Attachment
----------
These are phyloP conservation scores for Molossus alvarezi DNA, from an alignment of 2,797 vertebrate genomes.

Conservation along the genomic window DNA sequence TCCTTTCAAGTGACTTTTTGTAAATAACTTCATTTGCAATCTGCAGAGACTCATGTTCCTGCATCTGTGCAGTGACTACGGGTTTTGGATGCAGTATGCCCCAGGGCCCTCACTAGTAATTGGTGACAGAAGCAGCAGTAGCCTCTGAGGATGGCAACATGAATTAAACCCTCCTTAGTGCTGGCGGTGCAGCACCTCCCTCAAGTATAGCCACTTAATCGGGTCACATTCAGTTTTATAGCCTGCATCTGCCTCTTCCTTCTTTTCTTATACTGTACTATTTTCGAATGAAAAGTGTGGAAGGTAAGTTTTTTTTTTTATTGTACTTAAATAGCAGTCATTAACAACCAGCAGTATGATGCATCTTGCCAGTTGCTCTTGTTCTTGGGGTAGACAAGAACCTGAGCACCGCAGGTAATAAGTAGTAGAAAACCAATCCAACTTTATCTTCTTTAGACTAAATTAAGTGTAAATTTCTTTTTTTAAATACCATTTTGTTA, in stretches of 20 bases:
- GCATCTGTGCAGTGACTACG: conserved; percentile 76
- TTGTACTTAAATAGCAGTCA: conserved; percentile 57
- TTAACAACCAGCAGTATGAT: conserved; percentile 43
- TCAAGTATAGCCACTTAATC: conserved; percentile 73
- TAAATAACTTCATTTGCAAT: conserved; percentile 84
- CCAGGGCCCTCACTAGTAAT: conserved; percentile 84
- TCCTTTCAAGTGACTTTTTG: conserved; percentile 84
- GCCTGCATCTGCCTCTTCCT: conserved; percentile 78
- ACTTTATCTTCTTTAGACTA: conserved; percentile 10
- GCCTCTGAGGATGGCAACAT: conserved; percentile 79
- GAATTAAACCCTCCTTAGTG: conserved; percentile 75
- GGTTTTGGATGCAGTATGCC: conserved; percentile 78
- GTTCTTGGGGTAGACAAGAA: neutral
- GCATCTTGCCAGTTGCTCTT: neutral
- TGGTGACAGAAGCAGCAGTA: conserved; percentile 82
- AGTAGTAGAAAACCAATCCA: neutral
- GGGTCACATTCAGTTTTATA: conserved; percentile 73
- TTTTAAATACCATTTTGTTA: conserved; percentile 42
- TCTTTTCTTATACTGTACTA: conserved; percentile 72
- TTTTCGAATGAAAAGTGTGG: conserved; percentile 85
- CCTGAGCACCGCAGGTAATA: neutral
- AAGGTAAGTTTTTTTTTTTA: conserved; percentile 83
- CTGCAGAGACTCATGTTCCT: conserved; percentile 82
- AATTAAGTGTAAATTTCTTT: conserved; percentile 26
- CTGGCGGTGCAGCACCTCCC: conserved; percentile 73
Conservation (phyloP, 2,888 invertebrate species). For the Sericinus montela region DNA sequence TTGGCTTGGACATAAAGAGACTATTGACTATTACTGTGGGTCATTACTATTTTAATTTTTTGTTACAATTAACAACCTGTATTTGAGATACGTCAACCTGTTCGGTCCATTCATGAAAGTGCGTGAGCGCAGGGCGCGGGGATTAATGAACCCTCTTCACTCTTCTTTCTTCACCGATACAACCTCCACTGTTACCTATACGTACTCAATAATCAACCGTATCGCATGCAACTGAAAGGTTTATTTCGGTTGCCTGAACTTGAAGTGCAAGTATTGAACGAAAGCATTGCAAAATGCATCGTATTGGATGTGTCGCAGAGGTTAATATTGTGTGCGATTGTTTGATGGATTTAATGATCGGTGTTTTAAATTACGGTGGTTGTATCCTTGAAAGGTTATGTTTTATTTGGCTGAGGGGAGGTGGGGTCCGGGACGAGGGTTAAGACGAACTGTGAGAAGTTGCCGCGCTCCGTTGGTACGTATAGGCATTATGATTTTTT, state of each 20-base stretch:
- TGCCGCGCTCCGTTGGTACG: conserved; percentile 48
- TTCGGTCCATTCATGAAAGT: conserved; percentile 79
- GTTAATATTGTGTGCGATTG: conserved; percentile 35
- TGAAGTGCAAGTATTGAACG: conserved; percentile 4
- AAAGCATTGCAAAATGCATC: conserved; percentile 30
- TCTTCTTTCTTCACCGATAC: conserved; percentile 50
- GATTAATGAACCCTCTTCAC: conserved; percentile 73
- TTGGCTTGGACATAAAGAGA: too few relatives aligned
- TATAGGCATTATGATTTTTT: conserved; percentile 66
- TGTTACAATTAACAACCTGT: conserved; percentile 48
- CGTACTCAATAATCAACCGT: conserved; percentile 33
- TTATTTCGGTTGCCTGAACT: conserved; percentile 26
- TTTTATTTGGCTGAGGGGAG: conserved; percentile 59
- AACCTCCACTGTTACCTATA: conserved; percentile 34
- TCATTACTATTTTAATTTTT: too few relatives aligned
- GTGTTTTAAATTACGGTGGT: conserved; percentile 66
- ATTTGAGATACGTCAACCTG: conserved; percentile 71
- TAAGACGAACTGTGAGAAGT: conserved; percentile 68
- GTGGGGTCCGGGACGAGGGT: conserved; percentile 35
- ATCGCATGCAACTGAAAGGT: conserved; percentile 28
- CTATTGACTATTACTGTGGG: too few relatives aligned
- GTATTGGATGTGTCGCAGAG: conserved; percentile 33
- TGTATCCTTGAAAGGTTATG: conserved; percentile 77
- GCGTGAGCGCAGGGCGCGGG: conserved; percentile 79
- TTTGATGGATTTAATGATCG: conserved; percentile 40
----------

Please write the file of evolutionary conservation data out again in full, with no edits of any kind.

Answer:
These are phyloP conservation scores for Molossus alvarezi DNA, from an alignment of 2,797 vertebrate genomes.

Conservation along the genomic window DNA sequence TCCTTTCAAGTGACTTTTTGTAAATAACTTCATTTGCAATCTGCAGAGACTCATGTTCCTGCATCTGTGCAGTGACTACGGGTTTTGGATGCAGTATGCCCCAGGGCCCTCACTAGTAATTGGTGACAGAAGCAGCAGTAGCCTCTGAGGATGGCAACATGAATTAAACCCTCCTTAGTGCTGGCGGTGCAGCACCTCCCTCAAGTATAGCCACTTAATCGGGTCACATTCAGTTTTATAGCCTGCATCTGCCTCTTCCTTCTTTTCTTATACTGTACTATTTTCGAATGAAAAGTGTGGAAGGTAAGTTTTTTTTTTTATTGTACTTAAATAGCAGTCATTAACAACCAGCAGTATGATGCATCTTGCCAGTTGCTCTTGTTCTTGGGGTAGACAAGAACCTGAGCACCGCAGGTAATAAGTAGTAGAAAACCAATCCAACTTTATCTTCTTTAGACTAAATTAAGTGTAAATTTCTTTTTTTAAATACCATTTTGTTA, in stretches of 20 bases:
- GCATCTGTGCAGTGACTACG: conserved; percentile 76
- TTGTACTTAAATAGCAGTCA: conserved; percentile 57
- TTAACAACCAGCAGTATGAT: conserved; percentile 43
- TCAAGTATAGCCACTTAATC: conserved; percentile 73
- TAAATAACTTCATTTGCAAT: conserved; percentile 84
- CCAGGGCCCTCACTAGTAAT: conserved; percentile 84
- TCCTTTCAAGTGACTTTTTG: conserved; percentile 84
- GCCTGCATCTGCCTCTTCCT: conserved; percentile 78
- ACTTTATCTTCTTTAGACTA: conserved; percentile 10
- GCCTCTGAGGATGGCAACAT: conserved; percentile 79
- GAATTAAACCCTCCTTAGTG: conserved; percentile 75
- GGTTTTGGATGCAGTATGCC: conserved; percentile 78
- GTTCTTGGGGTAGACAAGAA: neutral
- GCATCTTGCCAGTTGCTCTT: neutral
- TGGTGACAGAAGCAGCAGTA: conserved; percentile 82
- AGTAGTAGAAAACCAATCCA: neutral
- GGGTCACATTCAGTTTTATA: conserved; percentile 73
- TTTTAAATACCATTTTGTTA: conserved; percentile 42
- TCTTTTCTTATACTGTACTA: conserved; percentile 72
- TTTTCGAATGAAAAGTGTGG: conserved; percentile 85
- CCTGAGCACCGCAGGTAATA: neutral
- AAGGTAAGTTTTTTTTTTTA: conserved; percentile 83
- CTGCAGAGACTCATGTTCCT: conserved; percentile 82
- AATTAAGTGTAAATTTCTTT: conserved; percentile 26
- CTGGCGGTGCAGCACCTCCC: conserved; percentile 73
Conservation (phyloP, 2,888 invertebrate species). For the Sericinus montela region DNA sequence TTGGCTTGGACATAAAGAGACTATTGACTATTACTGTGGGTCATTACTATTTTAATTTTTTGTTACAATTAACAACCTGTATTTGAGATACGTCAACCTGTTCGGTCCATTCATGAAAGTGCGTGAGCGCAGGGCGCGGGGATTAATGAACCCTCTTCACTCTTCTTTCTTCACCGATACAACCTCCACTGTTACCTATACGTACTCAATAATCAACCGTATCGCATGCAACTGAAAGGTTTATTTCGGTTGCCTGAACTTGAAGTGCAAGTATTGAACGAAAGCATTGCAAAATGCATCGTATTGGATGTGTCGCAGAGGTTAATATTGTGTGCGATTGTTTGATGGATTTAATGATCGGTGTTTTAAATTACGGTGGTTGTATCCTTGAAAGGTTATGTTTTATTTGGCTGAGGGGAGGTGGGGTCCGGGACGAGGGTTAAGACGAACTGTGAGAAGTTGCCGCGCTCCGTTGGTACGTATAGGCATTATGATTTTTT, state of each 20-base stretch:
- TGCCGCGCTCCGTTGGTACG: conserved; percentile 48
- TTCGGTCCATTCATGAAAGT: conserved; percentile 79
- GTTAATATTGTGTGCGATTG: conserved; percentile 35
- TGAAGTGCAAGTATTGAACG: conserved; percentile 4
- AAAGCATTGCAAAATGCATC: conserved; percentile 30
- TCTTCTTTCTTCACCGATAC: conserved; percentile 50
- GATTAATGAACCCTCTTCAC: conserved; percentile 73
- TTGGCTTGGACATAAAGAGA: too few relatives aligned
- TATAGGCATTATGATTTTTT: conserved; percentile 66
- TGTTACAATTAACAACCTGT: conserved; percentile 48
- CGTACTCAATAATCAACCGT: conserved; percentile 33
- TTATTTCGGTTGCCTGAACT: conserved; percentile 26
- TTTTATTTGGCTGAGGGGAG: conserved; percentile 59
- AACCTCCACTGTTACCTATA: conserved; percentile 34
- TCATTACTATTTTAATTTTT: too few relatives aligned
- GTGTTTTAAATTACGGTGGT: conserved; percentile 66
- ATTTGAGATACGTCAACCTG: conserved; percentile 71
- TAAGACGAACTGTGAGAAGT: conserved; percentile 68
- GTGGGGTCCGGGACGAGGGT: conserved; percentile 35
- ATCGCATGCAACTGAAAGGT: conserved; percentile 28
- CTATTGACTATTACTGTGGG: too few relatives aligned
- GTATTGGATGTGTCGCAGAG: conserved; percentile 33
- TGTATCCTTGAAAGGTTATG: conserved; percentile 77
- GCGTGAGCGCAGGGCGCGGG: conserved; percentile 79
- TTTGATGGATTTAATGATCG: conserved; percentile 40